They assembled a wish list of producers they wanted to work with, and eventually decided upon Gil Norton (Pixies, Echo and the Bunnymen, Foo Fighters), who flew to Phoenix from London to meet with them. "We had dinner, and talked about music and different things," recounts Burch, "and we ended up going back to our little studio and working on one of the songs, which was crazy and unexpected--neither of us had planned on doing it. But we were listening to the songs and he was like, 'Wait a second. This part right here, let's try this.' We ended up working on the song for like an hour, and it was totally fun and cool and he had great ideas. He started pushing the song in a good direction, so we were like, 'Oh man, this is the guy.'"

With Norton behind the board, the band recorded at a number of locations--Cello Studios in Los Angeles; right here in Tucson, at the home studio of Rainbow Guitars owner Harvey Moltz; and at their own newly built studio.

"In the time we had off after touring we built a little studio in Tempe, close to our houses," said Burch. "It's our first real practice place, which is crazy. I mean, we've been a band for 10 years, but it's only been like a year-and-a-half that we've had an official practice space, which is ours. We've always either shared with five other bands--so you have to break all your stuff down when you're finished and set it up every time you go in, and you're limited on what times you can go down there; you have to schedule it with everyone else--or it was like, our parents' living room or a garage. So it was really nice; it really helped us making this record to be able to go in--we have a little ProTools set-up--and just put down ideas."

In other words, this time around they had a lot more time and money to record the album they truly wanted to make. "I think you can hear it, too," said Burch. "On Bleed American, if we were having trouble with a transition between a verse and a chorus, we'd be like, 'We don't got much more time. All right, straight from the verse into the chorus.' [Laughs.] So it was really bare-bones that way. And taking time to build layers and stuff, we didn't have that luxury."

The result of "that luxury"--all those "layers and stuff"--is all over Futures, the album released last week on Interscope Records. Interscope Records, you ask? I thought they were happy on Dreamworks. Well, they were; but it wouldn't be a proper Jimmy Eat World album without a bit of label drama, now, would it? Let's let Burch explain.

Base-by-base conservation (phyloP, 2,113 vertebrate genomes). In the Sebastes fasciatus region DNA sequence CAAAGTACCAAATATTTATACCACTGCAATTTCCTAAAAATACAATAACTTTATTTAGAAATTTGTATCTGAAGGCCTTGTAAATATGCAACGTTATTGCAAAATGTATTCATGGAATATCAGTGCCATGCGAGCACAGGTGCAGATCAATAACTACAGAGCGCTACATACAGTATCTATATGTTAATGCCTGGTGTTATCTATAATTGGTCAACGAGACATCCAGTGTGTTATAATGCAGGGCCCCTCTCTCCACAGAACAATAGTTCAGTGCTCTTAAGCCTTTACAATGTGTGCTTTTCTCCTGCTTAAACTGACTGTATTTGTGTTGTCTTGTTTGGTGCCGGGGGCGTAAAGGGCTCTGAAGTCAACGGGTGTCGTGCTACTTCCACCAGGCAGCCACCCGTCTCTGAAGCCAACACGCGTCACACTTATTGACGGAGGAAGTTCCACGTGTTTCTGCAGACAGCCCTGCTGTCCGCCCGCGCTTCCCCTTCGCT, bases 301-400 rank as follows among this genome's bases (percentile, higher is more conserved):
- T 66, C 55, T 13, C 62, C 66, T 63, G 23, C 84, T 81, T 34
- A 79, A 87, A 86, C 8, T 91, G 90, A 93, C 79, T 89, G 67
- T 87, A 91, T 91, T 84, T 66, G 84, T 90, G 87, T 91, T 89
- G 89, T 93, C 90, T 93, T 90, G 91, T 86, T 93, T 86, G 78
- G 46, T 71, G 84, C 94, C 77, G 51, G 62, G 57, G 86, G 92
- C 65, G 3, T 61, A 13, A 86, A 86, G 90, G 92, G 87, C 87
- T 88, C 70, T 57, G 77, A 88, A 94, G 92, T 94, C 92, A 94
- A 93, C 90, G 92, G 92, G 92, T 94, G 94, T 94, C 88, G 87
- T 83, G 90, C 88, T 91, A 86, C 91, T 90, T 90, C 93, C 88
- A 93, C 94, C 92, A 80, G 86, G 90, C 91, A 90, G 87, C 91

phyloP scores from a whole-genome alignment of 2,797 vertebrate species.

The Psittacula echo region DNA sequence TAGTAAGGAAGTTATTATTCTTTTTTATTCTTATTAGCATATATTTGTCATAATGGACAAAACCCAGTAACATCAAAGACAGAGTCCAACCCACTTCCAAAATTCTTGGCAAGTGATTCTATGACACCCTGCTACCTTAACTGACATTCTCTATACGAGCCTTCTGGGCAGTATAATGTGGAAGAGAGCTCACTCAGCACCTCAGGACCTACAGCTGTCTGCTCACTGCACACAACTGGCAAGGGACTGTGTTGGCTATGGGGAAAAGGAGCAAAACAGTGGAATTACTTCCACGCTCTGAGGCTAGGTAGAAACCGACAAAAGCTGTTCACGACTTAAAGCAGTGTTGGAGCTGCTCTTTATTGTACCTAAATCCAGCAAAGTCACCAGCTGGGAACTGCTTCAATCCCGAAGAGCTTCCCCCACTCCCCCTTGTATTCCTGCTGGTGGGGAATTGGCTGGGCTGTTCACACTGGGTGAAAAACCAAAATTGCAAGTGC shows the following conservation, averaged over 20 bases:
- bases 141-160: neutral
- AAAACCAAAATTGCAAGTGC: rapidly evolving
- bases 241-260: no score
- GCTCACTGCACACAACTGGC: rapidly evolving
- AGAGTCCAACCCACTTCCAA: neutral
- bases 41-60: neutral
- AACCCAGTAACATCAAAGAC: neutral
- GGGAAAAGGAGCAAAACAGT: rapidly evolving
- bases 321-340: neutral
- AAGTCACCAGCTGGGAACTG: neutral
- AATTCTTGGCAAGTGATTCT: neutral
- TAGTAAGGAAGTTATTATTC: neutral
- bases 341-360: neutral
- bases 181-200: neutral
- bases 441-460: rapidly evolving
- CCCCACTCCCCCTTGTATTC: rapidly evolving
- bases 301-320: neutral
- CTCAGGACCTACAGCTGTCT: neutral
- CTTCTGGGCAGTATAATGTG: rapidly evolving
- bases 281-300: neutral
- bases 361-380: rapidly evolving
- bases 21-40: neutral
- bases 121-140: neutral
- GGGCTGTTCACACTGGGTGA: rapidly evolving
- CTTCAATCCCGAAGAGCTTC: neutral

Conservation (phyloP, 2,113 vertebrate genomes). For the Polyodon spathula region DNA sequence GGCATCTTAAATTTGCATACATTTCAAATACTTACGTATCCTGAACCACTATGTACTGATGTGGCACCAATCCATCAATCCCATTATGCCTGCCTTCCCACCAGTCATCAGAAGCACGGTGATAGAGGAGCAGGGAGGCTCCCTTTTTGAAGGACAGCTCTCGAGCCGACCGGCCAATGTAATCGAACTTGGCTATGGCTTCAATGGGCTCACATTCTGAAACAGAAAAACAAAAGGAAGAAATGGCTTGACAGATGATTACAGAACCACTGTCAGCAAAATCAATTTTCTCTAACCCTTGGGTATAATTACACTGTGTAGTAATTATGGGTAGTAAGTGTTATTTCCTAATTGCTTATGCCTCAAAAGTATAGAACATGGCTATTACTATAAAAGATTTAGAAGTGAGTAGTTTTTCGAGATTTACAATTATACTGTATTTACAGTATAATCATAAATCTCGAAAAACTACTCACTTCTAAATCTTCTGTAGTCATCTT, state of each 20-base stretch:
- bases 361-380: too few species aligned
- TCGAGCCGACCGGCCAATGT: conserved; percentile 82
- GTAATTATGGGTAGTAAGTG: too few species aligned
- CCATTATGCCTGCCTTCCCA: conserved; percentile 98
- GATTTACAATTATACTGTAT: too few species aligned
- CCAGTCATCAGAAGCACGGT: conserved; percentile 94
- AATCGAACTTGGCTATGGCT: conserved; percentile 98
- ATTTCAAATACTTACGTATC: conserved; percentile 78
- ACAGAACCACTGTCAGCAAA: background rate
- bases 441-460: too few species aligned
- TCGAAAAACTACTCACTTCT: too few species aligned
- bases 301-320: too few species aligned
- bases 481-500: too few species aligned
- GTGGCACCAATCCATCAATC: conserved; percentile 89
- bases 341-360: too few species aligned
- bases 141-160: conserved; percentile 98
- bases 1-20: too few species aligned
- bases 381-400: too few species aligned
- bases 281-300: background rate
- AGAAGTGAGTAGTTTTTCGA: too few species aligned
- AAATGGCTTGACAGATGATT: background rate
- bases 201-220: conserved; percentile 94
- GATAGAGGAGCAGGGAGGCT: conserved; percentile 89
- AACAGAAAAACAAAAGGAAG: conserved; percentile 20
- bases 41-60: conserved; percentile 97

"Interscope bought Dreamworks, and when they did that they bought out all the contracts that Dreamworks had. We didn't lose our contract or anything; it was the same deal that we had, but now we work with this label instead of Dreamworks. But we're really lucky in that a lot of our people at Dreamworks ended up at Interscope, too. So it's not a whole batch of strangers that we're working with; we had our A&R guy go with us over there.

"It was really scary. We were in the middle of making the record. We had nothing but love for Dreamworks. It took a long time for 'The Middle' to really hit, and I don't think any other label would have invested that much time and work to make that song go. So, it was a really good place, just their way of thinking; they definitely had a sight towards a career, more than just The Song, like every other label that picks out The Song and then 10 tracks of filler. They were into developing a career that would be around for 15 years, so we loved that about them. ... Then we find out we're going to Interscope, which is, you know, 50 Cent and U2 and No Doubt and all this stuff, and we're on the same label as them so as far as getting time in their busy schedule. They're working all these records, so are they gonna have time for us?"

While it's a bit early to foresee how the relationship with their new label will fare, all signs point to "just fine, thanks." Futures' debut single, the driving "Pain," was all over radio and MTV weeks before the album's release. Though it's just as slickly produced as the rest of the album, it's somewhat atypical of most of its other songs. Futures still boasts some rockers--the darkly soaring "Nothingwrong," the chugging "Just Tonight"--but there are also more ballads and mid-tempo songs than ever before--the piano-and-feedback weeper "Drugs or Me" is the former, while the gorgeous melody of "Work" falls into the latter. Elsewhere, as on "Polaris" and "23," the band's dreamy guitar sound surprisingly resembles no band so much as the Cure. And while there may be nothing as instantly stunning as "The Middle" on Futures, the melodies and textures that reveal themselves over repeated listens--immaculate harmonies, acoustic guitar and keyboards, female backing vocals--not only seem like a natural progression from Bleed American, but, taken as a whole, manage to trump it.

In the age of downloads, when most bands settle for that one killer single--The Song--and a bunch of filler, Jimmy Eat World has opted to release the exact opposite. "We wanted to have a group of songs that complemented each other," said Burch. "I guess that was the only main idea--an album, instead of just a bunch of different songs by the same band."